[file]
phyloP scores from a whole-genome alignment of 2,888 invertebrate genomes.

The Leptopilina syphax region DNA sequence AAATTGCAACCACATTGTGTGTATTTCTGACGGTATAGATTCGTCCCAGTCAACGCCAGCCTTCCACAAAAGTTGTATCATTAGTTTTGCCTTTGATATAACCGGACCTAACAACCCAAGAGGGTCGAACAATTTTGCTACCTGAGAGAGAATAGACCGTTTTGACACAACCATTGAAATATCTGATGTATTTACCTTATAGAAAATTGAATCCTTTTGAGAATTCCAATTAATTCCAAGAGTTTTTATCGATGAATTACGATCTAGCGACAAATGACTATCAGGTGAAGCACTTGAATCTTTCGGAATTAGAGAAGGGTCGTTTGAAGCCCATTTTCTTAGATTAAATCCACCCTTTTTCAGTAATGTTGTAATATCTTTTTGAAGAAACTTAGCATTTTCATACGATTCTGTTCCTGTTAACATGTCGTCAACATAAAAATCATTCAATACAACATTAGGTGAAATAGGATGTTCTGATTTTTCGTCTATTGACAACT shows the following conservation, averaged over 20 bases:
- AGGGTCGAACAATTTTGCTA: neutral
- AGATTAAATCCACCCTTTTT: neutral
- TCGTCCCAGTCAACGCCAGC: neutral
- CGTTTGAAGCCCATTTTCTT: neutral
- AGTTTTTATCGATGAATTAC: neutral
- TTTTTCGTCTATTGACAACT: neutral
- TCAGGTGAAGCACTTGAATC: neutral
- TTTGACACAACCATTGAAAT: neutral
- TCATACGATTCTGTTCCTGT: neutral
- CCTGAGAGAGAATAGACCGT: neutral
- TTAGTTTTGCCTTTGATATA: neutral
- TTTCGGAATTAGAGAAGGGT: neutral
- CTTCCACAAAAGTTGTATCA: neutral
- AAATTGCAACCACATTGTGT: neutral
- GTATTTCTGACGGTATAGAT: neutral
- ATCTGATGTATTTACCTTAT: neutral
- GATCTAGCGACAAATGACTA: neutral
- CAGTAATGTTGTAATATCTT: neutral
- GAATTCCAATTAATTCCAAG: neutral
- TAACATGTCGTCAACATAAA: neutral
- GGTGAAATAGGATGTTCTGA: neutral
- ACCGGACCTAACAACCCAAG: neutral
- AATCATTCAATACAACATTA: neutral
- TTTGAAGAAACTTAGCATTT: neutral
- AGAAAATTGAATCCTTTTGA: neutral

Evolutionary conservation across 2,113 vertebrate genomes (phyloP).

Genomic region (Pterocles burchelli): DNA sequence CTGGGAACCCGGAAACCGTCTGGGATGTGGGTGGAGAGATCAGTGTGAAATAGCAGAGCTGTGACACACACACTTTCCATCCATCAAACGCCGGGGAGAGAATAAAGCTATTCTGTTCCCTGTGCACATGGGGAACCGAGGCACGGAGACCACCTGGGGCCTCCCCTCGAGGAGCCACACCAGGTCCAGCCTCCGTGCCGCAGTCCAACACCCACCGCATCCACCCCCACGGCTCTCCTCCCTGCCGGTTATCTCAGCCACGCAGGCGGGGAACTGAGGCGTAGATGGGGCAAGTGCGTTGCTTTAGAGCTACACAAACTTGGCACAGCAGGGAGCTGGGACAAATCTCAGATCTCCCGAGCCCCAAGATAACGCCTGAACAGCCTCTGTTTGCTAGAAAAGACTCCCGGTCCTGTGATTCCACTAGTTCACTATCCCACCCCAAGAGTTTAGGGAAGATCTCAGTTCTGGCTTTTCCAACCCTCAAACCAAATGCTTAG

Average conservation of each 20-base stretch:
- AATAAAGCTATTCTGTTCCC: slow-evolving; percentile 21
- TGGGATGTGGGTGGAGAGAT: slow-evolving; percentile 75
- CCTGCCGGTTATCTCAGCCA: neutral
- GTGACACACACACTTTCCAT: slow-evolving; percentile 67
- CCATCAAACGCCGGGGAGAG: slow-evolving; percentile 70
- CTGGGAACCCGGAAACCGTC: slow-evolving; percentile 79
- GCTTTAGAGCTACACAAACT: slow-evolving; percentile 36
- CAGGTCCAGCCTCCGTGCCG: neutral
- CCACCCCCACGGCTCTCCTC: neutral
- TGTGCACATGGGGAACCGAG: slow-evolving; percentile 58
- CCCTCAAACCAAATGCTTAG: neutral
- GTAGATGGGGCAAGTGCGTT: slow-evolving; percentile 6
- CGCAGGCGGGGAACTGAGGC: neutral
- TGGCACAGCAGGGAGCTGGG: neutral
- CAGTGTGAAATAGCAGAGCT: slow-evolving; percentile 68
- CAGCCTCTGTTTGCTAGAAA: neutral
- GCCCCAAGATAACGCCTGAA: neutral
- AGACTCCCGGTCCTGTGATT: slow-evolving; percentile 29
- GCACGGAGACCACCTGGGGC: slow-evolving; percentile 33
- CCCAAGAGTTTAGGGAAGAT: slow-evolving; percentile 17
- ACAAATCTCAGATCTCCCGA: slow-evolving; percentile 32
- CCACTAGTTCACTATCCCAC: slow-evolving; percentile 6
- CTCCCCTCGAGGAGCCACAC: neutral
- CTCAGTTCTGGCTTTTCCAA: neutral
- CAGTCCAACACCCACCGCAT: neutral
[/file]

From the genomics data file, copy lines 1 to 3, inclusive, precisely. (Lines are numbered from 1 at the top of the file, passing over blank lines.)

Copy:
phyloP scores from a whole-genome alignment of 2,888 invertebrate genomes.

The Leptopilina syphax region DNA sequence AAATTGCAACCACATTGTGTGTATTTCTGACGGTATAGATTCGTCCCAGTCAACGCCAGCCTTCCACAAAAGTTGTATCATTAGTTTTGCCTTTGATATAACCGGACCTAACAACCCAAGAGGGTCGAACAATTTTGCTACCTGAGAGAGAATAGACCGTTTTGACACAACCATTGAAATATCTGATGTATTTACCTTATAGAAAATTGAATCCTTTTGAGAATTCCAATTAATTCCAAGAGTTTTTATCGATGAATTACGATCTAGCGACAAATGACTATCAGGTGAAGCACTTGAATCTTTCGGAATTAGAGAAGGGTCGTTTGAAGCCCATTTTCTTAGATTAAATCCACCCTTTTTCAGTAATGTTGTAATATCTTTTTGAAGAAACTTAGCATTTTCATACGATTCTGTTCCTGTTAACATGTCGTCAACATAAAAATCATTCAATACAACATTAGGTGAAATAGGATGTTCTGATTTTTCGTCTATTGACAACT shows the following conservation, averaged over 20 bases:
- AGGGTCGAACAATTTTGCTA: neutral